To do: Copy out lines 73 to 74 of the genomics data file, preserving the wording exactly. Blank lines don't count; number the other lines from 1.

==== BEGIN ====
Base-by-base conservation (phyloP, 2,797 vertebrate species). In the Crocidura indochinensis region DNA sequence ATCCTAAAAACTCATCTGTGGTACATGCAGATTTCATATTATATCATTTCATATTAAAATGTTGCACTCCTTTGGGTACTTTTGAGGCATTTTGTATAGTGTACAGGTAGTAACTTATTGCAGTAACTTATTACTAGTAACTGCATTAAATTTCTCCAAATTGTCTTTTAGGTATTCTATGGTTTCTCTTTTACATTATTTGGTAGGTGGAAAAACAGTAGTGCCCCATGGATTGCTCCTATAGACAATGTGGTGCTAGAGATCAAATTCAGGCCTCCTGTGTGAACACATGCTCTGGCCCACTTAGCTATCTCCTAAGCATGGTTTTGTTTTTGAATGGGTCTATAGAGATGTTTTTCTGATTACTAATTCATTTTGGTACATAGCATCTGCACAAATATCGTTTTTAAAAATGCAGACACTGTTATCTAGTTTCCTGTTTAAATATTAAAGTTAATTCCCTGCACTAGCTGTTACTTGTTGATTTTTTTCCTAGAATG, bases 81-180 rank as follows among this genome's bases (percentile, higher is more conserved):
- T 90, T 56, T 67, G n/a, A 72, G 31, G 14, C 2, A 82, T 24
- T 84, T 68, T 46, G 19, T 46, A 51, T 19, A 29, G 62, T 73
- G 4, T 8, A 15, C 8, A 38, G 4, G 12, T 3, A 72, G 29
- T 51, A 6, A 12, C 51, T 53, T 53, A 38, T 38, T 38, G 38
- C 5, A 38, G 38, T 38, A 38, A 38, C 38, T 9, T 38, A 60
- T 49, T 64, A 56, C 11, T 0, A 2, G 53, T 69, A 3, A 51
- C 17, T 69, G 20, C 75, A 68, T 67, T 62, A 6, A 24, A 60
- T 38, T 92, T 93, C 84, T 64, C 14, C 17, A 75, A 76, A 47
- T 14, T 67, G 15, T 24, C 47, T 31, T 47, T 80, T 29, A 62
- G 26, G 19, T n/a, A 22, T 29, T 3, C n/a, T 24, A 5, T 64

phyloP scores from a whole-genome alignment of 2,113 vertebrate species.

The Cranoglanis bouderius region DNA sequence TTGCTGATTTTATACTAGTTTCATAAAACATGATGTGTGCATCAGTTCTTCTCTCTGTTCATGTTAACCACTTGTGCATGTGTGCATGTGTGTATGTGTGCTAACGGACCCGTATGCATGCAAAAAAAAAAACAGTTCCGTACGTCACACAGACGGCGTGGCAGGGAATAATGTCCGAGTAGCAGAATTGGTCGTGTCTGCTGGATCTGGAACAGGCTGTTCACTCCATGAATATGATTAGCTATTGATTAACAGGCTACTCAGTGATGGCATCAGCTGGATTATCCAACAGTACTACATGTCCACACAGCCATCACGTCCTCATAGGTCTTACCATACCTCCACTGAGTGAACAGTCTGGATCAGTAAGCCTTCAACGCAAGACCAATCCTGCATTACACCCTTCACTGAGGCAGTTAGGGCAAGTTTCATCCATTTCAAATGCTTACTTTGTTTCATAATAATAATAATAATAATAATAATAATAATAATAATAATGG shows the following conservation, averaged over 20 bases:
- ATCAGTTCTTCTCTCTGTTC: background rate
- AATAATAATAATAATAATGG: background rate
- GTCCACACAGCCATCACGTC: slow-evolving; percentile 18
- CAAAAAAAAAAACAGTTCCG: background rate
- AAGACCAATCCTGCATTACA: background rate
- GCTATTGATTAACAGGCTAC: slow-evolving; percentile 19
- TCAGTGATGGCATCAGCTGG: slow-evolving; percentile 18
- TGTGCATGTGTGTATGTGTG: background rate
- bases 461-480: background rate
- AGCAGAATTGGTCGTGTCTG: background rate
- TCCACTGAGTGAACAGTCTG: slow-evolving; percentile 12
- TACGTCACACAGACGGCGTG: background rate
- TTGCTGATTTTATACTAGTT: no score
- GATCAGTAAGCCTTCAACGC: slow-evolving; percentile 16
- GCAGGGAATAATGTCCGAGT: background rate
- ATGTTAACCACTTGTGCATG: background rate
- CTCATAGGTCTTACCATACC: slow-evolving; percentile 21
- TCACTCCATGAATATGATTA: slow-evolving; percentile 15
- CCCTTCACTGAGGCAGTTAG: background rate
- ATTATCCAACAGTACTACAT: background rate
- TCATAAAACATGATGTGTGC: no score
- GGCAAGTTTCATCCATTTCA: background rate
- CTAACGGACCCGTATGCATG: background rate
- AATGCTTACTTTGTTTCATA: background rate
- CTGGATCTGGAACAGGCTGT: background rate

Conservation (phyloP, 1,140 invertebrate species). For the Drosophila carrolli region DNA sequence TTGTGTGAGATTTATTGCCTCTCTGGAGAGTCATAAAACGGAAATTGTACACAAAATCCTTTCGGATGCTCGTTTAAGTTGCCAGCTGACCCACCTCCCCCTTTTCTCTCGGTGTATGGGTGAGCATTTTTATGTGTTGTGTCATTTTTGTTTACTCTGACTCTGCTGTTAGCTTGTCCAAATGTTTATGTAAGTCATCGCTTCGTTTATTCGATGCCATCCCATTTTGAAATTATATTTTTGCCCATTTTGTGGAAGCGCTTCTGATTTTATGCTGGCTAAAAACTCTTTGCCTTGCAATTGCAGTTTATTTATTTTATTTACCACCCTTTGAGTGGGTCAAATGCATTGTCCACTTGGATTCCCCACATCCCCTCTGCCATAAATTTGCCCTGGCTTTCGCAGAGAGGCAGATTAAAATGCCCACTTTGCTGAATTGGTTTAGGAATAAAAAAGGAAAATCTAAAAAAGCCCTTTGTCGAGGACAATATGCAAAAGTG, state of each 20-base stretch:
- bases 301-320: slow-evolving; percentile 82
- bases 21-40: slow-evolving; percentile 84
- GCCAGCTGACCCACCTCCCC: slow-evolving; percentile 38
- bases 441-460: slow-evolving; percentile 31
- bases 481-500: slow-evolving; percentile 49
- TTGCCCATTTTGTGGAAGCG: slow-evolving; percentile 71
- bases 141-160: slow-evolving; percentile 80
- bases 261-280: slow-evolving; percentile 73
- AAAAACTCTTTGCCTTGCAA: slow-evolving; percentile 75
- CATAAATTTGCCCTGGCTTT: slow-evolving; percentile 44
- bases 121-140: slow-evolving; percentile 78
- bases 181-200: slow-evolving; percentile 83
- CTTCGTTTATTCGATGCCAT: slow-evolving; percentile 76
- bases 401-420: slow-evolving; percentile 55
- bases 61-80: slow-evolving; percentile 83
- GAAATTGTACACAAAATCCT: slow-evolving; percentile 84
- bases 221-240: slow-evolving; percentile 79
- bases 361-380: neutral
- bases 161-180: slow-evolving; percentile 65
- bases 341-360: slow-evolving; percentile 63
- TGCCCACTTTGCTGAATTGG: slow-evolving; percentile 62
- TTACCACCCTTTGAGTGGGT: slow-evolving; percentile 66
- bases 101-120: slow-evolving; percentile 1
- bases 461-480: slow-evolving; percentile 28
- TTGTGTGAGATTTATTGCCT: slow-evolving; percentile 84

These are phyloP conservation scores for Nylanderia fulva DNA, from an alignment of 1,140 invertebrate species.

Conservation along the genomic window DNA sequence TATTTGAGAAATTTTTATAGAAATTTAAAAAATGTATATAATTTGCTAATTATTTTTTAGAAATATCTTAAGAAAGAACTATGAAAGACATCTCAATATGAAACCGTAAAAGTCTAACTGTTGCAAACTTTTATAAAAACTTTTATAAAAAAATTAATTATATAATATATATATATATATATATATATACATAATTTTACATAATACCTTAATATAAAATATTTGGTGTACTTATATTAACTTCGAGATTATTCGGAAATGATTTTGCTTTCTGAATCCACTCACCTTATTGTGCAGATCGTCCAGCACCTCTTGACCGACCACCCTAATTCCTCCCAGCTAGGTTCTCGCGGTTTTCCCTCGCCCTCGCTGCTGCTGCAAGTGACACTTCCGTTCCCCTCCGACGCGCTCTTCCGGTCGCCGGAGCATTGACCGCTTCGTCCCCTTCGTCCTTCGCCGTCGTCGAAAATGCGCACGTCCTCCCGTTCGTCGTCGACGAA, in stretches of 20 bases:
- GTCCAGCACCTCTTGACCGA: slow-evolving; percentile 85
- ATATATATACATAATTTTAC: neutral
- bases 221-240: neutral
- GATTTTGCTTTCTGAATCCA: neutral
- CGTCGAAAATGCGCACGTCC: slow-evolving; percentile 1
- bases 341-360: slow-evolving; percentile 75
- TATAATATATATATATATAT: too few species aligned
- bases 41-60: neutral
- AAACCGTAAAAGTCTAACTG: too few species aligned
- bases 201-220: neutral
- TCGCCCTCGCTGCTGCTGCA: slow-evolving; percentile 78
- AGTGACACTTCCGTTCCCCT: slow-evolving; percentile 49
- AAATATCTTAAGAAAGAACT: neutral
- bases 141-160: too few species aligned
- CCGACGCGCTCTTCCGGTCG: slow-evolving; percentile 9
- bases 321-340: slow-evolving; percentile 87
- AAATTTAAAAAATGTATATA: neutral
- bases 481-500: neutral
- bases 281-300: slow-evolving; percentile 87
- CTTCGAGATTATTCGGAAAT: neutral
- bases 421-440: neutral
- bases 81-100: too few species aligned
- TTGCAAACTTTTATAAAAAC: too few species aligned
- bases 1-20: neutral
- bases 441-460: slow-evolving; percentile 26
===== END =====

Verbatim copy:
- TATAATATATATATATATAT: too few species aligned
- bases 41-60: neutral